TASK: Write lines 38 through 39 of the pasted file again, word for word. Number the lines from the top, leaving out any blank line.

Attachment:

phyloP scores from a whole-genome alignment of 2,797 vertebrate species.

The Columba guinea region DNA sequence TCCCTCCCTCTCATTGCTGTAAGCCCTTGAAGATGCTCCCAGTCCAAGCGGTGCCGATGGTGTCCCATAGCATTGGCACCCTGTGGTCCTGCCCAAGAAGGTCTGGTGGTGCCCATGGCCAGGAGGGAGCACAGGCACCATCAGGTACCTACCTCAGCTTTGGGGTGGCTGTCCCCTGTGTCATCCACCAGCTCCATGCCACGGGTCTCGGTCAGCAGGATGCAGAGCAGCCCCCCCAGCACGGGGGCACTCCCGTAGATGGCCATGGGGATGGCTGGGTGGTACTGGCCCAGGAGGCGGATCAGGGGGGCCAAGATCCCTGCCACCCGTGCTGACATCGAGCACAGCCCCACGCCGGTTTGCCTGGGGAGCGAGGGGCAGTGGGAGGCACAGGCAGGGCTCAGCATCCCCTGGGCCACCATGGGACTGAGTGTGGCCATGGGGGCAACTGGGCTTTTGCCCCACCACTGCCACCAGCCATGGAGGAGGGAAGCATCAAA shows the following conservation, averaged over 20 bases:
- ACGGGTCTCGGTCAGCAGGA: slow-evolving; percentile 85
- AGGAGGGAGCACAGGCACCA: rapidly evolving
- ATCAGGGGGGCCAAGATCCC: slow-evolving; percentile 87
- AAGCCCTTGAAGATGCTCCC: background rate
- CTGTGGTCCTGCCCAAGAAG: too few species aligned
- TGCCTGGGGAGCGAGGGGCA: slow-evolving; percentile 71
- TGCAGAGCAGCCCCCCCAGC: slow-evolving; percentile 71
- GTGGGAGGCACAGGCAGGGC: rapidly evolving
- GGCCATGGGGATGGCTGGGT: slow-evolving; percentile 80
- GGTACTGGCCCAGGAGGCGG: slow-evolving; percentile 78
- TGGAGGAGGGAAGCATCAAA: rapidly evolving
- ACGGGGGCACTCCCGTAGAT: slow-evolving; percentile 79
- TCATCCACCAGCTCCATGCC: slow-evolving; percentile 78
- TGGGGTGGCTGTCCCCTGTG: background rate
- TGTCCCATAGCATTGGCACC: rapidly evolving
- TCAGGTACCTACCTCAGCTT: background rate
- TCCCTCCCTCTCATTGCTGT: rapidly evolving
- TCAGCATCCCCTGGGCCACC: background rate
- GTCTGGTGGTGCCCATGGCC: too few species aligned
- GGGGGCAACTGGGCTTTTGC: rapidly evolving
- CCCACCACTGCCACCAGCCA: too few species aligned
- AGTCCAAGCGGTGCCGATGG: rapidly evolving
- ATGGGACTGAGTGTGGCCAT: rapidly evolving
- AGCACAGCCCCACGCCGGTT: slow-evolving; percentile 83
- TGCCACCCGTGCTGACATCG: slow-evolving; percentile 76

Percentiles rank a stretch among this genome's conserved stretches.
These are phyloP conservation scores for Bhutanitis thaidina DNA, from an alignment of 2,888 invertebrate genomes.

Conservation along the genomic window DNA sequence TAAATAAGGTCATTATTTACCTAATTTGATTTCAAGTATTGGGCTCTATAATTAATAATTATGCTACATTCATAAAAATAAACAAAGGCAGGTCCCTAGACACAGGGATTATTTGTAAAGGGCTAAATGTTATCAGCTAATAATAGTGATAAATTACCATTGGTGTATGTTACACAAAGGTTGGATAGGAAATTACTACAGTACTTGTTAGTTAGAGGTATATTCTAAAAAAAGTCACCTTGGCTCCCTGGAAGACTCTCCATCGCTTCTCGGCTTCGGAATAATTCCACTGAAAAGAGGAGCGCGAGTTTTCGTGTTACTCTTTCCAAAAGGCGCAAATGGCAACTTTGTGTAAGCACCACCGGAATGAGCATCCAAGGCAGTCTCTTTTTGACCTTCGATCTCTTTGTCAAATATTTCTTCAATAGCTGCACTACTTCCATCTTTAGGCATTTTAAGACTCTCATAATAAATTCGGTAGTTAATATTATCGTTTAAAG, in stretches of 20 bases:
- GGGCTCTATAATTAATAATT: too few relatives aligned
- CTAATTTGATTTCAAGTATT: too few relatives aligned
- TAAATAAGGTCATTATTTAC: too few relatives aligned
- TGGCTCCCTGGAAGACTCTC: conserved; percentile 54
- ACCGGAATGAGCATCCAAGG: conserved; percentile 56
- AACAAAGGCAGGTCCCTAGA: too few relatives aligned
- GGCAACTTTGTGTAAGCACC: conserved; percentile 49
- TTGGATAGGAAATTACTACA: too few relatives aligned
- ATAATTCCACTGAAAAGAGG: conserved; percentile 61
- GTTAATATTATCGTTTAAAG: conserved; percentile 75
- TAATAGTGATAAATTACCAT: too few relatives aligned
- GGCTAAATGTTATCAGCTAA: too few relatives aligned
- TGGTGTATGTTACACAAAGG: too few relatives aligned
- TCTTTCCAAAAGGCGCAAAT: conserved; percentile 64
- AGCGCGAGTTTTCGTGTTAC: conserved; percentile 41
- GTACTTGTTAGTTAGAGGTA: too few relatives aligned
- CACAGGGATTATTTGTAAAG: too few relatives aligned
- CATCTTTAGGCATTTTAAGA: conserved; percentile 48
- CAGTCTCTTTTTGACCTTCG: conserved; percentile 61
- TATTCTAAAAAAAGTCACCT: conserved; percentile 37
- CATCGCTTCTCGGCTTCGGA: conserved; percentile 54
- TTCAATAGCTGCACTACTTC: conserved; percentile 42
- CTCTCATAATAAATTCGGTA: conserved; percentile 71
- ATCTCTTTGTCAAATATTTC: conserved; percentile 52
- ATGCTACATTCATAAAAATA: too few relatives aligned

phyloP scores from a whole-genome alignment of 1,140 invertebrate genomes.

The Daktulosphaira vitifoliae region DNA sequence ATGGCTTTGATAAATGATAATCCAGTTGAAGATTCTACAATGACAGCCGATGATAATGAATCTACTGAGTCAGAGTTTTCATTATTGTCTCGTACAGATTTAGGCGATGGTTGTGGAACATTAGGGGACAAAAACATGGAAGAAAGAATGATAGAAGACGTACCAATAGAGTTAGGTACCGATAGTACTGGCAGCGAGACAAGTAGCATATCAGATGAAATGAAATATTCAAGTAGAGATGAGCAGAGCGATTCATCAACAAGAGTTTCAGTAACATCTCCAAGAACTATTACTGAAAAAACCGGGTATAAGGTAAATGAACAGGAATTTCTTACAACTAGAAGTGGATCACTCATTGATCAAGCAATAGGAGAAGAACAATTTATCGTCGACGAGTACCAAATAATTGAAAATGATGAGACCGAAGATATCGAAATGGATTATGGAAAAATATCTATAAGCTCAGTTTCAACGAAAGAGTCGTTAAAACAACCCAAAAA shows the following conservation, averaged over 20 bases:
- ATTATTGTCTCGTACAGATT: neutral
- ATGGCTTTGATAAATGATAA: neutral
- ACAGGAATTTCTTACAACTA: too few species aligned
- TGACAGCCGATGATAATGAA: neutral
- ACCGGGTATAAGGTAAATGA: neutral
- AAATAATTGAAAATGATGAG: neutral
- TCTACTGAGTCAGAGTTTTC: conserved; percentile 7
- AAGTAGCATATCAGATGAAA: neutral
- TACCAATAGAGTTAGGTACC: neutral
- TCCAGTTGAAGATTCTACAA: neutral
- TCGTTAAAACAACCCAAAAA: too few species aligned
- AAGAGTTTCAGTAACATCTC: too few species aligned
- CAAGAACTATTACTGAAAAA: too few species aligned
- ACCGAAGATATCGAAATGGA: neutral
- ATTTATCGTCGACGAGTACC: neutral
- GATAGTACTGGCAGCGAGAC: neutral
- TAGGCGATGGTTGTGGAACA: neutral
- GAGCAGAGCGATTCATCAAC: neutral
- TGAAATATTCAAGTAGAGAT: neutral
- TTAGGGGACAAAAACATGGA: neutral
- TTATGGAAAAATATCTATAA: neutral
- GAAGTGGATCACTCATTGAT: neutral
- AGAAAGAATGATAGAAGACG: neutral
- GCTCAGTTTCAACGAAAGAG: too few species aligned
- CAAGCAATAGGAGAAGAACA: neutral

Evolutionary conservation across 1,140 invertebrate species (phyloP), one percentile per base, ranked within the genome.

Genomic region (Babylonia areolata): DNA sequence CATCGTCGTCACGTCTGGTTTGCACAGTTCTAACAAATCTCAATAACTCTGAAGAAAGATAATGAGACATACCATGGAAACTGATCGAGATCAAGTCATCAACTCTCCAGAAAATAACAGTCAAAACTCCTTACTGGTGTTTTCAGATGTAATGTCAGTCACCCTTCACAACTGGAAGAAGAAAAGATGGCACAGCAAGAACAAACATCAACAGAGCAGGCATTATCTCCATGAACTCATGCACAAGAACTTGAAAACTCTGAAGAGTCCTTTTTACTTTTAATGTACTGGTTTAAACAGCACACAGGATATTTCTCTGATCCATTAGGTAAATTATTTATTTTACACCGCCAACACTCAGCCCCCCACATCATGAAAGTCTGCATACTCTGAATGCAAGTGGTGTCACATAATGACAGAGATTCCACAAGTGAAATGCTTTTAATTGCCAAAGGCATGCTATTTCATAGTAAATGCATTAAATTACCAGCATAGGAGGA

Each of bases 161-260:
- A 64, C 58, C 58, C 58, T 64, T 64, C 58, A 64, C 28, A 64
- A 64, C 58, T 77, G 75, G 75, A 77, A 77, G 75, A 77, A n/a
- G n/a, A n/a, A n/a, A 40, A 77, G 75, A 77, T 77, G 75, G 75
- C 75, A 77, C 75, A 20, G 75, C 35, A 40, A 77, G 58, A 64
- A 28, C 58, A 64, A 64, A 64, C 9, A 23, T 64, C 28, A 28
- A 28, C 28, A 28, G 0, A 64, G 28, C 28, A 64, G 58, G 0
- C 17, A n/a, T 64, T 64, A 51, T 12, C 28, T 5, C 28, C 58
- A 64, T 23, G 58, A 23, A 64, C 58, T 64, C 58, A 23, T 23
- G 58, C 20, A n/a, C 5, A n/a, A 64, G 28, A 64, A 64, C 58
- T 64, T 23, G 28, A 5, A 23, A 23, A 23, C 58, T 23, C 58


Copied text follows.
- TTGGATAGGAAATTACTACA: too few relatives aligned
- ATAATTCCACTGAAAAGAGG: conserved; percentile 61